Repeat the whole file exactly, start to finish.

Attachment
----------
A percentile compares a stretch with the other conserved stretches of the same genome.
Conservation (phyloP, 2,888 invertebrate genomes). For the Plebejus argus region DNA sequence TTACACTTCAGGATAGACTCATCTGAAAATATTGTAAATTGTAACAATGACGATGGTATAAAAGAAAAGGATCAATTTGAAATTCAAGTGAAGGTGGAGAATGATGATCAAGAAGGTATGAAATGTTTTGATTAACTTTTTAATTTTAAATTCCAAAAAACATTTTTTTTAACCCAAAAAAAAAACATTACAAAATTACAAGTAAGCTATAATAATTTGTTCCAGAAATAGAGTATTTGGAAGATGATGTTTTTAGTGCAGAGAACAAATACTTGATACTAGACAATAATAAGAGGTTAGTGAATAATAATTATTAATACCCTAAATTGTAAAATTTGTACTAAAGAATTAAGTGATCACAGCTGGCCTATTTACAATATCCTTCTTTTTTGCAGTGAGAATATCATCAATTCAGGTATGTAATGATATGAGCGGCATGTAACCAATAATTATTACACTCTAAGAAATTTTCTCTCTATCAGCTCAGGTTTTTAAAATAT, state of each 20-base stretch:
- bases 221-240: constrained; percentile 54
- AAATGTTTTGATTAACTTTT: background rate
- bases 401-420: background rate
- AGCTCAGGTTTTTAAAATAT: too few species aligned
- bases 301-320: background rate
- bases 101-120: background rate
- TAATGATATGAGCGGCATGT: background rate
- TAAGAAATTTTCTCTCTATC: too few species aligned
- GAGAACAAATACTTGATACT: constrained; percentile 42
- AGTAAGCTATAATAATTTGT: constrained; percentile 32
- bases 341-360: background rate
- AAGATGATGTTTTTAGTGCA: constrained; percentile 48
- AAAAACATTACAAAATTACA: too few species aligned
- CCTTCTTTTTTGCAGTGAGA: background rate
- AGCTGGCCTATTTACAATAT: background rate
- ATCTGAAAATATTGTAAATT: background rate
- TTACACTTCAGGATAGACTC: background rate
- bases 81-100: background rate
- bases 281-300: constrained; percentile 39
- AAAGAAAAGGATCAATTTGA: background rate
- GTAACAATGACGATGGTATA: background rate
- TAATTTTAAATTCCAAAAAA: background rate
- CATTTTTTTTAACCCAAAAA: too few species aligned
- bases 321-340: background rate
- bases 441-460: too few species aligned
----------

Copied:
A percentile compares a stretch with the other conserved stretches of the same genome.
Conservation (phyloP, 2,888 invertebrate genomes). For the Plebejus argus region DNA sequence TTACACTTCAGGATAGACTCATCTGAAAATATTGTAAATTGTAACAATGACGATGGTATAAAAGAAAAGGATCAATTTGAAATTCAAGTGAAGGTGGAGAATGATGATCAAGAAGGTATGAAATGTTTTGATTAACTTTTTAATTTTAAATTCCAAAAAACATTTTTTTTAACCCAAAAAAAAAACATTACAAAATTACAAGTAAGCTATAATAATTTGTTCCAGAAATAGAGTATTTGGAAGATGATGTTTTTAGTGCAGAGAACAAATACTTGATACTAGACAATAATAAGAGGTTAGTGAATAATAATTATTAATACCCTAAATTGTAAAATTTGTACTAAAGAATTAAGTGATCACAGCTGGCCTATTTACAATATCCTTCTTTTTTGCAGTGAGAATATCATCAATTCAGGTATGTAATGATATGAGCGGCATGTAACCAATAATTATTACACTCTAAGAAATTTTCTCTCTATCAGCTCAGGTTTTTAAAATAT, state of each 20-base stretch:
- bases 221-240: constrained; percentile 54
- AAATGTTTTGATTAACTTTT: background rate
- bases 401-420: background rate
- AGCTCAGGTTTTTAAAATAT: too few species aligned
- bases 301-320: background rate
- bases 101-120: background rate
- TAATGATATGAGCGGCATGT: background rate
- TAAGAAATTTTCTCTCTATC: too few species aligned
- GAGAACAAATACTTGATACT: constrained; percentile 42
- AGTAAGCTATAATAATTTGT: constrained; percentile 32
- bases 341-360: background rate
- AAGATGATGTTTTTAGTGCA: constrained; percentile 48
- AAAAACATTACAAAATTACA: too few species aligned
- CCTTCTTTTTTGCAGTGAGA: background rate
- AGCTGGCCTATTTACAATAT: background rate
- ATCTGAAAATATTGTAAATT: background rate
- TTACACTTCAGGATAGACTC: background rate
- bases 81-100: background rate
- bases 281-300: constrained; percentile 39
- AAAGAAAAGGATCAATTTGA: background rate
- GTAACAATGACGATGGTATA: background rate
- TAATTTTAAATTCCAAAAAA: background rate
- CATTTTTTTTAACCCAAAAA: too few species aligned
- bases 321-340: background rate
- bases 441-460: too few species aligned